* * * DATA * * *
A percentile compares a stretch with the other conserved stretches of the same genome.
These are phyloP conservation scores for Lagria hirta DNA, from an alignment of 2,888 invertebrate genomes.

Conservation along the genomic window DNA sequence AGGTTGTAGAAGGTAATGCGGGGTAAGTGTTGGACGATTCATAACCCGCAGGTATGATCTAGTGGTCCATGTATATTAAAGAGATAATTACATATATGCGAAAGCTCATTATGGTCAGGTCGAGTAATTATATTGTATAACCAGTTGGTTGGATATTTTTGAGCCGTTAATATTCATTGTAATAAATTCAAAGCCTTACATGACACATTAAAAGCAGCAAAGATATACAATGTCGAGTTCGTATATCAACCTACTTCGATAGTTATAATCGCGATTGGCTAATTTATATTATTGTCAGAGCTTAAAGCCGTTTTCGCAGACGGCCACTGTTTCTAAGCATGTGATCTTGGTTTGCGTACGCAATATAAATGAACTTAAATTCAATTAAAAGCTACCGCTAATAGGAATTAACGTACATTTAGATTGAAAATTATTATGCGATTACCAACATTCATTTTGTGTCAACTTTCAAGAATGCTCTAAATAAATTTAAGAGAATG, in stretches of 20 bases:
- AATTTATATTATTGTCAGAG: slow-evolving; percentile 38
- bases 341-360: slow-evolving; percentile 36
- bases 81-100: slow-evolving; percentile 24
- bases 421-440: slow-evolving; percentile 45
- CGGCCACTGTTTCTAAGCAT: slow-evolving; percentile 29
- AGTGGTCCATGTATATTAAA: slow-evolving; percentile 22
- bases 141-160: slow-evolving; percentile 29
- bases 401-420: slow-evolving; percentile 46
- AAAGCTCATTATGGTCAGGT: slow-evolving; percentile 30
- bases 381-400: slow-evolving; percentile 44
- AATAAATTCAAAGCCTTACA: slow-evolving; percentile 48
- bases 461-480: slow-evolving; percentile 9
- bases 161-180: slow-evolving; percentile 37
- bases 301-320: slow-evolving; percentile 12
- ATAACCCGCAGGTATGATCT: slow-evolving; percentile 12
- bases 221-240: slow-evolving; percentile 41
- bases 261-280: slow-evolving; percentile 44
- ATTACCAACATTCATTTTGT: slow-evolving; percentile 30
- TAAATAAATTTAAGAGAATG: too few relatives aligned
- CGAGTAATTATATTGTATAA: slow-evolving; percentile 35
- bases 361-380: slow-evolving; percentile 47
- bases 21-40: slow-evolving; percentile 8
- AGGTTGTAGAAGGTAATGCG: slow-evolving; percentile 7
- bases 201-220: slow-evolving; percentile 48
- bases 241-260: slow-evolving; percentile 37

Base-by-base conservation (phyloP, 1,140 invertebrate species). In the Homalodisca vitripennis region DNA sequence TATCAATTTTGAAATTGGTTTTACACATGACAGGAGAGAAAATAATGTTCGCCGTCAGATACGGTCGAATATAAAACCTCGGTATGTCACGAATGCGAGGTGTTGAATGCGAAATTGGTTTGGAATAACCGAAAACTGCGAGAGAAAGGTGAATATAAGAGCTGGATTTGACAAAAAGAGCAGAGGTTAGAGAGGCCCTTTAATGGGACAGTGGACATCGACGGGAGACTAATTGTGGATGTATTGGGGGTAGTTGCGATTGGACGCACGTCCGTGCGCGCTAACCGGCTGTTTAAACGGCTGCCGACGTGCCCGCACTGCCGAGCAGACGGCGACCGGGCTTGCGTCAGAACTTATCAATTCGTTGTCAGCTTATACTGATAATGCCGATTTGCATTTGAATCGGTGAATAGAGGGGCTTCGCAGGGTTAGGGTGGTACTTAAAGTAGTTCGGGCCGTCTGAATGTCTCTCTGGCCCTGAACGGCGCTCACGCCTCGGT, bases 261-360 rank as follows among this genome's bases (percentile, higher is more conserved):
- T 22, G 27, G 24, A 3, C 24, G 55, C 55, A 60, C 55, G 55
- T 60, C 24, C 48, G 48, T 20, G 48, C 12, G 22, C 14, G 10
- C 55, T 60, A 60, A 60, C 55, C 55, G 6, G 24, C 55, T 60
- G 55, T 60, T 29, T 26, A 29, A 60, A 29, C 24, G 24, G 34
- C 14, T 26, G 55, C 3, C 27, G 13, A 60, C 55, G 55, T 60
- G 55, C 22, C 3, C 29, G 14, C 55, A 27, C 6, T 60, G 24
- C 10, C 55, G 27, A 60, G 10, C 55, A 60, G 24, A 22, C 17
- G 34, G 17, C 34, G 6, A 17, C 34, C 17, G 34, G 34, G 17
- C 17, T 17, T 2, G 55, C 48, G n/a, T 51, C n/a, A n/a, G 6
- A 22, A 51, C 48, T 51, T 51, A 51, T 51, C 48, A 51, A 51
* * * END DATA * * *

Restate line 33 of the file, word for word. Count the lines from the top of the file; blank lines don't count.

- G 55, T 60, T 29, T 26, A 29, A 60, A 29, C 24, G 24, G 34